What are the Main Differences Between Children and Adult Hearing Tests

Hearing Test Melbourne

Hearing loss is something that affects a lot of people all over the world, children and adults alike. It is a problem that often goes undetected for a long time and becomes irreversible. Some people feel ashamed about their hearing and refuse to go altogether. It is of crucial importance that you get your hearing checked if you notice any signs that you can’t hear things like you used to. Sometimes it can be hard to detect in children so routine checkups are necessary. There are many different ways an audiologist will test hearing in both children and adults. You can easily find audiologists who perform hearing test Melbourne wide, keep reading to find out how they do the testing.

Now before you are tested, your GP or audiologist will have a thorough look at your ears to make sure that it’s not something that can be cured with medicine. You may have symptoms which could include pain, discharge, tinnitus, vertigo, or hearing loss in general. The GP should then go on to examine your ears with an otoscope. This allows the professional at work to see clearly all the way to your eardrum. If you have a bulging eardrum this could mean you have infected fluid in the middle ear, a dull eardrum could mean you have uninfected fluid in the middle ear, a retracted eardrum could mean that the Eustachian tube is not working as it should be, you might have a perforated eardrum, or even something foreign blocking the passageway. After this quick examination, the audiologist may continue testing, or the GP could refer you to an audiologist for further testing. If you are looking for somewhere that does hearing test Melbourne wide you can easily search for an audiologist online near you.

There are plenty of ways the audiologists test the hearing in children, some of these could include:

  • AOAE Test – Otherwise known as an automated otoacoustic emissions test, isn’t that a mouthful. This test uses a computer which is attached to a small earpiece or earpieces in which a series of small clicks is played through. This is to roughly measure the response times in your child’s ear.
  • Audiometry Tests – This again is similar to the last test but with different volumes and frequencies being played. Your child will be asked to raise their hand as they hear them or something similar to a simple task.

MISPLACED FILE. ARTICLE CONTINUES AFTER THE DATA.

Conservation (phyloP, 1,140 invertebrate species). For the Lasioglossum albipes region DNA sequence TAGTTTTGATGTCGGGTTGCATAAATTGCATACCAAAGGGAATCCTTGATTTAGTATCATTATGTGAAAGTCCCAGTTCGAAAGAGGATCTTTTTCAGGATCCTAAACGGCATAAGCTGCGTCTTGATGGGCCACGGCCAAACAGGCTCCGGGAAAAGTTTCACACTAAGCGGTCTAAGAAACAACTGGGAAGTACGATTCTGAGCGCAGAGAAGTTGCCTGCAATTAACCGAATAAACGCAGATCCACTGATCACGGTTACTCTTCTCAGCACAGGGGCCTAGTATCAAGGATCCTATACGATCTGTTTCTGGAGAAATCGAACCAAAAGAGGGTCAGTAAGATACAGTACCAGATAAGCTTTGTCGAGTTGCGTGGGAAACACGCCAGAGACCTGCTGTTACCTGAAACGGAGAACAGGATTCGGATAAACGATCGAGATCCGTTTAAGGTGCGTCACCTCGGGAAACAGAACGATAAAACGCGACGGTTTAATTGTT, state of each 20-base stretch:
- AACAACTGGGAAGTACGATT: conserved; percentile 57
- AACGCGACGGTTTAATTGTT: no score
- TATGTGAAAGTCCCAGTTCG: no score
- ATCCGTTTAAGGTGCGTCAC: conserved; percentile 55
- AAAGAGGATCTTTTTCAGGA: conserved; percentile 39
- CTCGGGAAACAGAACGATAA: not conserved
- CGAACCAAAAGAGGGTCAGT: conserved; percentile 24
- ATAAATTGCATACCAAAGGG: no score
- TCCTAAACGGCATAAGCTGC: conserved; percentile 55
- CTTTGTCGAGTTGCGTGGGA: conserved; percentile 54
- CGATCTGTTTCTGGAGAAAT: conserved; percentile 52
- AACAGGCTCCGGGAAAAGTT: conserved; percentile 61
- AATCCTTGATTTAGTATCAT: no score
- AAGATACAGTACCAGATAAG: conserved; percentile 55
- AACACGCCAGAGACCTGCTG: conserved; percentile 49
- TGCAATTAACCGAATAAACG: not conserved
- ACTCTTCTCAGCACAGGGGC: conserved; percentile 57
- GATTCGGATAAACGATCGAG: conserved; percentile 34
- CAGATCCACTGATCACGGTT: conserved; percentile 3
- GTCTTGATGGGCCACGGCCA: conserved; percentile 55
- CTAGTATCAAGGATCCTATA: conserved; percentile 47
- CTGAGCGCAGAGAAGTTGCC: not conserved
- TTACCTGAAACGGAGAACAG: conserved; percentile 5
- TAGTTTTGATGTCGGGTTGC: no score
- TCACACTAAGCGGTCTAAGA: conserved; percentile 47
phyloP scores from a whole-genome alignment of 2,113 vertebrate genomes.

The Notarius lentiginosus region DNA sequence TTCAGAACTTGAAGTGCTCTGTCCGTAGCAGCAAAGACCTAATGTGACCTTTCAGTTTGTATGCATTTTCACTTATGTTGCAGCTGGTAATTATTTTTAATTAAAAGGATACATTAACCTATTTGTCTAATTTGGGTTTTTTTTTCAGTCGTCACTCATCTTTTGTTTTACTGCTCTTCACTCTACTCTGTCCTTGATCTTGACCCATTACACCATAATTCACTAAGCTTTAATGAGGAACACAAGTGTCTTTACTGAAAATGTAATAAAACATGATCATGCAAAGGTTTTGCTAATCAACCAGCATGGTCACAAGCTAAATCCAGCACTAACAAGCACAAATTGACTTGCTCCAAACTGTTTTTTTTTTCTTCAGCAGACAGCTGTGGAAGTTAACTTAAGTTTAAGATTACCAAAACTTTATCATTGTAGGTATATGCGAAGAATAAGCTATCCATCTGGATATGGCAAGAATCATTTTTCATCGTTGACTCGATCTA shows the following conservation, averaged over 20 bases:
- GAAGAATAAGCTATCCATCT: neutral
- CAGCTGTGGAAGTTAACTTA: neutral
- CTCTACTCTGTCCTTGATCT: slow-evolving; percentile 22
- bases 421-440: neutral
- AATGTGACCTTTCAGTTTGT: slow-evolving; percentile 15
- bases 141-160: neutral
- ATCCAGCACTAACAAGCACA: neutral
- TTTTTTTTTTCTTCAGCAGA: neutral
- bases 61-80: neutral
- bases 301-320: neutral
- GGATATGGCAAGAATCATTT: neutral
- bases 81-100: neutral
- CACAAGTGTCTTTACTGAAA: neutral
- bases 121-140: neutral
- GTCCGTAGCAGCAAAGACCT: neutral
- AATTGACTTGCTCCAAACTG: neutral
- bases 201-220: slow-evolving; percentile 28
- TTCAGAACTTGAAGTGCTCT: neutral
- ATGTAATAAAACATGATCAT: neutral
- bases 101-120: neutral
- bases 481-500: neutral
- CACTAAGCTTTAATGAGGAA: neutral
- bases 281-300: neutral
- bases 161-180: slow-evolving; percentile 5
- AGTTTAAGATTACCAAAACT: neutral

• AABR Test – Which stands for automated auditory brainstem response which is different to the other test because this test the nerves that connect hearing. Sensors are placed on the back of the child’s head and neck as well as headphones. The sensors measure the nerves and how they work to see if there is a problem within them.

Children are difficult to test sometimes because of their age – they might not know how to respond or understand their surroundings. Testing in adults can be a lot easier and much more thorough, some of the ways audiologists test on adults include:

  • Pure Tone Audiometry – Sometimes referred to as a PTA test, it has been designed to check the hearing of both ears using an audiometer. This machine produces different sounds at various frequencies and pitches in which you need to respond to.
  • Tympanometry – Small plastic piece is used to cover your ear in which the machine starts gently changing the pressure. It is used to test if there is any fluid blocking the sound from going through from behind the eardrum. If the pressure it pushed back then your hearing is impaired or the Eustachian tube is not working correctly.
  • Tuning Fork Test – The instrument used is called a tuning fork which emits sound waves at a fixed pitch. This is then placed around your head to determine if you have conductive hearing loss. This is hearing loss that stops sounds from being able to pass into the inner ear.
  • Speech Perception – A speech perception test involves the testing of your ability to hear words without any visuals. This is done either through headphones, speaker, or by the audiologist themselves. You are asked to repeat the words you hear and some will have background noise to test the difficulty you hear the words.
  • Whispered Voice Test – This is probably one of the most simple tests of which you have to block one ear. The audiologist will begin whispering words at different volumes which you will then be asked to repeat out loud.
  • Bone Conduction Test – This is basically a more sophisticated version of the tuning fork test which once again is used to test how well hearing through your bones is. Usually, audiologists will do a whole range of tests to determine where your hearing loss is coming from whether from the middle ear, inner ear, or sometimes even both.